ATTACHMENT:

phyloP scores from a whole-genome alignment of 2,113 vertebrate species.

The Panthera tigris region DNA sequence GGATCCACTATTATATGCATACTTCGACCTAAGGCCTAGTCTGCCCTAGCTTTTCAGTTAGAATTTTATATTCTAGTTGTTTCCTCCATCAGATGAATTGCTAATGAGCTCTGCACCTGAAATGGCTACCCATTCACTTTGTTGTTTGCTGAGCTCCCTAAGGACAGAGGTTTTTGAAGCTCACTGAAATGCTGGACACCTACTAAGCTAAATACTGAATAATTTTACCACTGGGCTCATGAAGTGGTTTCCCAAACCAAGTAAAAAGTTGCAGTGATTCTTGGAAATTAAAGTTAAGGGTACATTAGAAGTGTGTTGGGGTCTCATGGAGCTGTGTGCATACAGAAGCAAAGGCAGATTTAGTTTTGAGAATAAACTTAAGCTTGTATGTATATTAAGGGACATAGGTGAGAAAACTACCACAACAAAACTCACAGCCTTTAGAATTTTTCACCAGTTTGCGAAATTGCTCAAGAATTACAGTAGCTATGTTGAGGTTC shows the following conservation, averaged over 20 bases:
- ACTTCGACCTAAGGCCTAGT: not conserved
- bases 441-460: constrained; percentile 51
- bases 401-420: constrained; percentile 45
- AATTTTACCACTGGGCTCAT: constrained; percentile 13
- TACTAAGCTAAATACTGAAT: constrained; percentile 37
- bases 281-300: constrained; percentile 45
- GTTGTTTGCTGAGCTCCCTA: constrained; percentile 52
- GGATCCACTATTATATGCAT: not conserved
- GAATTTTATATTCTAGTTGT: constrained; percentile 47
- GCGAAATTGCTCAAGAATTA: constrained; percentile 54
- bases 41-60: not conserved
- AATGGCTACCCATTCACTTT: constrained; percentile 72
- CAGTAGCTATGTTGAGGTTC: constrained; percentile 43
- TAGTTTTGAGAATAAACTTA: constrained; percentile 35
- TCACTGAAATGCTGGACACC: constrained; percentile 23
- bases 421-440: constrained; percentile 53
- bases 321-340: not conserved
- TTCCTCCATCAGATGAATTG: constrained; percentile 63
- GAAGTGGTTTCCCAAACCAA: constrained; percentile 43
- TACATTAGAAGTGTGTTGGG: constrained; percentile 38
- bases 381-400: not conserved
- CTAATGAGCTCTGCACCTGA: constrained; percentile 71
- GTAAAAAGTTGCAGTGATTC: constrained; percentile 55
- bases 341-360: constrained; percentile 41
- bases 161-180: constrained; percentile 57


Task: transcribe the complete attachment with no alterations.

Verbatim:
phyloP scores from a whole-genome alignment of 2,113 vertebrate species.

The Panthera tigris region DNA sequence GGATCCACTATTATATGCATACTTCGACCTAAGGCCTAGTCTGCCCTAGCTTTTCAGTTAGAATTTTATATTCTAGTTGTTTCCTCCATCAGATGAATTGCTAATGAGCTCTGCACCTGAAATGGCTACCCATTCACTTTGTTGTTTGCTGAGCTCCCTAAGGACAGAGGTTTTTGAAGCTCACTGAAATGCTGGACACCTACTAAGCTAAATACTGAATAATTTTACCACTGGGCTCATGAAGTGGTTTCCCAAACCAAGTAAAAAGTTGCAGTGATTCTTGGAAATTAAAGTTAAGGGTACATTAGAAGTGTGTTGGGGTCTCATGGAGCTGTGTGCATACAGAAGCAAAGGCAGATTTAGTTTTGAGAATAAACTTAAGCTTGTATGTATATTAAGGGACATAGGTGAGAAAACTACCACAACAAAACTCACAGCCTTTAGAATTTTTCACCAGTTTGCGAAATTGCTCAAGAATTACAGTAGCTATGTTGAGGTTC shows the following conservation, averaged over 20 bases:
- ACTTCGACCTAAGGCCTAGT: not conserved
- bases 441-460: constrained; percentile 51
- bases 401-420: constrained; percentile 45
- AATTTTACCACTGGGCTCAT: constrained; percentile 13
- TACTAAGCTAAATACTGAAT: constrained; percentile 37
- bases 281-300: constrained; percentile 45
- GTTGTTTGCTGAGCTCCCTA: constrained; percentile 52
- GGATCCACTATTATATGCAT: not conserved
- GAATTTTATATTCTAGTTGT: constrained; percentile 47
- GCGAAATTGCTCAAGAATTA: constrained; percentile 54
- bases 41-60: not conserved
- AATGGCTACCCATTCACTTT: constrained; percentile 72
- CAGTAGCTATGTTGAGGTTC: constrained; percentile 43
- TAGTTTTGAGAATAAACTTA: constrained; percentile 35
- TCACTGAAATGCTGGACACC: constrained; percentile 23
- bases 421-440: constrained; percentile 53
- bases 321-340: not conserved
- TTCCTCCATCAGATGAATTG: constrained; percentile 63
- GAAGTGGTTTCCCAAACCAA: constrained; percentile 43
- TACATTAGAAGTGTGTTGGG: constrained; percentile 38
- bases 381-400: not conserved
- CTAATGAGCTCTGCACCTGA: constrained; percentile 71
- GTAAAAAGTTGCAGTGATTC: constrained; percentile 55
- bases 341-360: constrained; percentile 41
- bases 161-180: constrained; percentile 57